1st Edition

Post-Hegemonic Regionalism in the Americas Toward a Pacific–Atlantic Divide?

Edited By Jose Briceno-Ruiz, Isidro Morales Copyright 2017
    218 Pages 18 B/W Illustrations
    by Routledge

    218 Pages 18 B/W Illustrations
    by Routledge

    Regionalism in Latin America and the Caribbean has experienced transformations over the last few years. After more than a decade of a hegemonic model based solely on free-market principles, the regional and global transformation that occurred in the first decade of the new millennium modified the way of understanding economic development and the insertion of regional blocs in global affairs. Old initiatives have been reconsidered, new schemes have emerged, and new principles going beyond trade issues have modified the norms and processes of regional economic integration. This book reviews these recent transformations to depict and explain the new trends shaping regional blocs and cooperation in the Americas.

    Open Regionalism and Post-Hegemonic Regionalism in the Americas. Contextualizing the Debate

    [José Briceño-Ruiz and Isidro Morales]

    1. Rethinking Our Region in a Post-Hegemonic Moment
    2. [Pia Riggirozzi and Diana Tussie]

    3. The renewal of US "free trade" diplomacy in the Americas. From NAFTA to a deeper agenda of "competitive liberalization" for the region
    4. [Isidro Morales]

    5. From Open Regionalism to Neo-extractivism: A New Geography of Trade in Latin America?
    6. [Cintia Quiliconi]

    7. Latin America beyond the Continental Divide: Open Regionalism and Post-Hegemonic Regionalism Co-existence in a Changing Region
    8. [José Briceño Ruiz]

    9. Beyond the Pacific–Atlantic Divide: Latin American Regionalism before a New Cycle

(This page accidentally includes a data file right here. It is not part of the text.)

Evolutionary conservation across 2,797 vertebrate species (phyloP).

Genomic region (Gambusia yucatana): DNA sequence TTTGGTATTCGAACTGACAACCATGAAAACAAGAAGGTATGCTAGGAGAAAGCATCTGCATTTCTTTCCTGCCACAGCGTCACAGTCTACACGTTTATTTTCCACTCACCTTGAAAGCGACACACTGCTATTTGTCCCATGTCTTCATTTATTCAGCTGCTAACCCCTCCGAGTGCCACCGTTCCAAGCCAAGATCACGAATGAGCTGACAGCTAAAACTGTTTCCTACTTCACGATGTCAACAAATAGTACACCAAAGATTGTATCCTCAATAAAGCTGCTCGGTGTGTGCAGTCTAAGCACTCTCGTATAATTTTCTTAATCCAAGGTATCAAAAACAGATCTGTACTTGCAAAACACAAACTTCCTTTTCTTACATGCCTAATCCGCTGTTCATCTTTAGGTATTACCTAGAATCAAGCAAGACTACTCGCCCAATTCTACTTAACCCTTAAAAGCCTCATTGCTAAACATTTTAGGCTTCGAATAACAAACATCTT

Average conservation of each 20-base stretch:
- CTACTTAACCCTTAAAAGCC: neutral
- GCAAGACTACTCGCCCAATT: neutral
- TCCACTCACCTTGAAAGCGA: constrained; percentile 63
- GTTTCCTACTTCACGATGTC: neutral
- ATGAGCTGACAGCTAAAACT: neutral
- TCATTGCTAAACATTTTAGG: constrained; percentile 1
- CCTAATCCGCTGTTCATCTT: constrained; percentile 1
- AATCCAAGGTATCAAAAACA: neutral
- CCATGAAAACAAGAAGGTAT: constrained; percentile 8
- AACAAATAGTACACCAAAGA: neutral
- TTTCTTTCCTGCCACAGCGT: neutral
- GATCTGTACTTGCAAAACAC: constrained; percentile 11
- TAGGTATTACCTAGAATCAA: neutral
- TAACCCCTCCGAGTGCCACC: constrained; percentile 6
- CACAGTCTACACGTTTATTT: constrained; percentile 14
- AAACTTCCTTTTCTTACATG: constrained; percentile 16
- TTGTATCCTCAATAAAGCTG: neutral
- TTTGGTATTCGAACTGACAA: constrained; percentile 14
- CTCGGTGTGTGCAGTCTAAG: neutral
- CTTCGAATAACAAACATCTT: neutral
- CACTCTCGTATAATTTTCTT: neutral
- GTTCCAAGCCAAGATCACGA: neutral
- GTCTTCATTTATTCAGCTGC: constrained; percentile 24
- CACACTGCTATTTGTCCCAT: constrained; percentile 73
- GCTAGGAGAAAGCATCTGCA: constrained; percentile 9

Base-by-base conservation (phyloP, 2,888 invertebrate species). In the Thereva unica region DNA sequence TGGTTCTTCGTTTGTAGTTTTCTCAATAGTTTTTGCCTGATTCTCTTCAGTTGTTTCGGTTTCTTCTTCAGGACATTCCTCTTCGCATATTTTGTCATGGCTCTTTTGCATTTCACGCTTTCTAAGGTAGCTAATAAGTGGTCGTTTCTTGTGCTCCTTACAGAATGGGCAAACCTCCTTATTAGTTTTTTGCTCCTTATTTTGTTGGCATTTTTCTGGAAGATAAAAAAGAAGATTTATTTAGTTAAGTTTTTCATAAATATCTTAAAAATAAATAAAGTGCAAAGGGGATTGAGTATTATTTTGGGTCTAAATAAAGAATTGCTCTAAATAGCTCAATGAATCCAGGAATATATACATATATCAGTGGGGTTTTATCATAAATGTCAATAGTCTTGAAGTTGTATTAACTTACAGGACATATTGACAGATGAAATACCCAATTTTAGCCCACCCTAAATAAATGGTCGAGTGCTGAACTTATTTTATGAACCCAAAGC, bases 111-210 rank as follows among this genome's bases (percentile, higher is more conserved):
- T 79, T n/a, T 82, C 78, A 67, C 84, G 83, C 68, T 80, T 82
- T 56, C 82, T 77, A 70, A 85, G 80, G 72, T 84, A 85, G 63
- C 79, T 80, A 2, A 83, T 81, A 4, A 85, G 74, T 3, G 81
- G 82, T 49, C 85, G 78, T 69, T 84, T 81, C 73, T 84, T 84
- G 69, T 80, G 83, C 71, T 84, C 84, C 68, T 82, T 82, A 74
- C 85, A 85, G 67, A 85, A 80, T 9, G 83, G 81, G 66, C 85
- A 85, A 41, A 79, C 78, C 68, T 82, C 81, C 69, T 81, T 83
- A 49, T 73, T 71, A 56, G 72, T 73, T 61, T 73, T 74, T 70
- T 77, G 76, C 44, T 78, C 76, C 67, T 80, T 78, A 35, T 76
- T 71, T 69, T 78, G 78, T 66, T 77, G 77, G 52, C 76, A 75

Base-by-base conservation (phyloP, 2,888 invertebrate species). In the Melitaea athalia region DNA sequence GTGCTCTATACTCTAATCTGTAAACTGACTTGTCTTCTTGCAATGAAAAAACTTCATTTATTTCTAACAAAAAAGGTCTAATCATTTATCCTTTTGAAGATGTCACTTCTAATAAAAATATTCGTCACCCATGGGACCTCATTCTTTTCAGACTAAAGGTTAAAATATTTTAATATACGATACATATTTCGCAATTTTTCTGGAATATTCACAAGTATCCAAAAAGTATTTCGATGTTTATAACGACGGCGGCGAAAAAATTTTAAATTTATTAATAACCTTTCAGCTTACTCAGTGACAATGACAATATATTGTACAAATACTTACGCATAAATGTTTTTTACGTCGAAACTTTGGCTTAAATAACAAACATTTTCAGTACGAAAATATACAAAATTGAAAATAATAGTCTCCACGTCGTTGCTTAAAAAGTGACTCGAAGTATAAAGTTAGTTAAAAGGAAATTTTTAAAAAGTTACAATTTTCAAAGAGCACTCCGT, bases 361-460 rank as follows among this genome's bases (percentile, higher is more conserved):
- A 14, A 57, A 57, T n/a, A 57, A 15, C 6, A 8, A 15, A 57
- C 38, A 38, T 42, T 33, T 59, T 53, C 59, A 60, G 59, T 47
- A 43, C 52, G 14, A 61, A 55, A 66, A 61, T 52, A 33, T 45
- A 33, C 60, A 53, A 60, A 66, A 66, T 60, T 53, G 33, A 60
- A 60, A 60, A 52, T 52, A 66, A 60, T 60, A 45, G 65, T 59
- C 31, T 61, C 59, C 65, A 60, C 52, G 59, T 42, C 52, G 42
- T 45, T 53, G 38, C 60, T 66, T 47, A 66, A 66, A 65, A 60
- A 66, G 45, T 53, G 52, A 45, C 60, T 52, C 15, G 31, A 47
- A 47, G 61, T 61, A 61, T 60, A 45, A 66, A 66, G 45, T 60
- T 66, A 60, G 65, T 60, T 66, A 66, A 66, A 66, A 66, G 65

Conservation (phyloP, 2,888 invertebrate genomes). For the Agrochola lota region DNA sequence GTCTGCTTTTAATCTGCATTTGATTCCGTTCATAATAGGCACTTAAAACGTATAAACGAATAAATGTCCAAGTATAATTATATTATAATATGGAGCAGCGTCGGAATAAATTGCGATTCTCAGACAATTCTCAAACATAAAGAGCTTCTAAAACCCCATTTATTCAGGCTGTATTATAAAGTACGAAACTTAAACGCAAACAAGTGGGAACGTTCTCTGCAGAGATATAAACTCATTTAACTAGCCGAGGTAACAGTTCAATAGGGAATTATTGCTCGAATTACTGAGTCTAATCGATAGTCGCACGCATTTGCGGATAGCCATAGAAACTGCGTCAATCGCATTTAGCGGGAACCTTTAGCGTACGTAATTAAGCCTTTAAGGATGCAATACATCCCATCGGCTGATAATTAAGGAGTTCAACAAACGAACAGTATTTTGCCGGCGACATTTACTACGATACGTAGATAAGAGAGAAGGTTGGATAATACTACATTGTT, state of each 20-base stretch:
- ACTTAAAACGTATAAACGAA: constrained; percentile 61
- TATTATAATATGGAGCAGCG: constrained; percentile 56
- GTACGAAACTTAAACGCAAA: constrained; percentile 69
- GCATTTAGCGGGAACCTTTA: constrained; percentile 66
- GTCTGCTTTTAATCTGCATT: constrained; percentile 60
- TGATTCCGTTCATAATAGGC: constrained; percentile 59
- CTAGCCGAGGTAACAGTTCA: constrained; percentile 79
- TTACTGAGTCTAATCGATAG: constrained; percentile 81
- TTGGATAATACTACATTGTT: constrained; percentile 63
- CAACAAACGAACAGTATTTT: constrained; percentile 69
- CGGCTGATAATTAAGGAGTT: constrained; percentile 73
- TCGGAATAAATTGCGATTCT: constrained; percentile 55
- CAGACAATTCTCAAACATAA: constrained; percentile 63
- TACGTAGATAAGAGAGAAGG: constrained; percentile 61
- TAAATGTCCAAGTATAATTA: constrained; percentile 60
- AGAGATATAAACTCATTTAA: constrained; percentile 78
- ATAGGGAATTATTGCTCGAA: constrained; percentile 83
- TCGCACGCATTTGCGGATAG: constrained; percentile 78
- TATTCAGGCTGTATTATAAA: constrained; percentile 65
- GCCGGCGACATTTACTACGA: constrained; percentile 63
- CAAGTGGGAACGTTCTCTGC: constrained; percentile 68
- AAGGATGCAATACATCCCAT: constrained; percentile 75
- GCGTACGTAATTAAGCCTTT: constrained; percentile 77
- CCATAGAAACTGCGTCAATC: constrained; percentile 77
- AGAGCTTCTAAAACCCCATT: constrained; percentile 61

10. [José Antonio Sanahuja]

    11. Resilient or Declining? Mercosur and the Future of Post-Neoliberal Regionalism in Latin America
    12. [Mario Carranza]

    13. The Pacific Alliance and the Construction of a New Economic Regime?. Lights and Shadows of the Renewal of Open Regionalism
    14. [Lorena Oyarzún Serrano]

    15. Regionalism in Central America: an ‘All-in’ Strategy
    16. [Olivier Dabène and Kevin Parthenay]

    17. Post-hegemonic Regionalism in Argentina, Brazil, and Venezuela

    [José Briceño Ruiz, Tullo Vigevani, and Karina Pasquariello Mariano]


    [José Briceño-Ruiz and Isidro Morales]


    José Briceño-Ruiz is associate professor of the Faculty of Social and Economic Sciences at the University of the Andes, Mérida, Venezuela. 

    Isidro Morales is professor and researcher at the School of Government of Tecnológico de Monterrey, Santa Fe campus in Mexico City.

    "This book is a very useful addition to the discussion about comparative regionalism, which in recent years has developed much in the theoretical–conceptual sense...In all, the volume offers readers a clear picture of the functioning and challenges faced by Latin American regionalism in the early twenty-first century."

    Haroldo Ramanzini Júnior, Federal University of Uberlândia, Brazil, International Affairs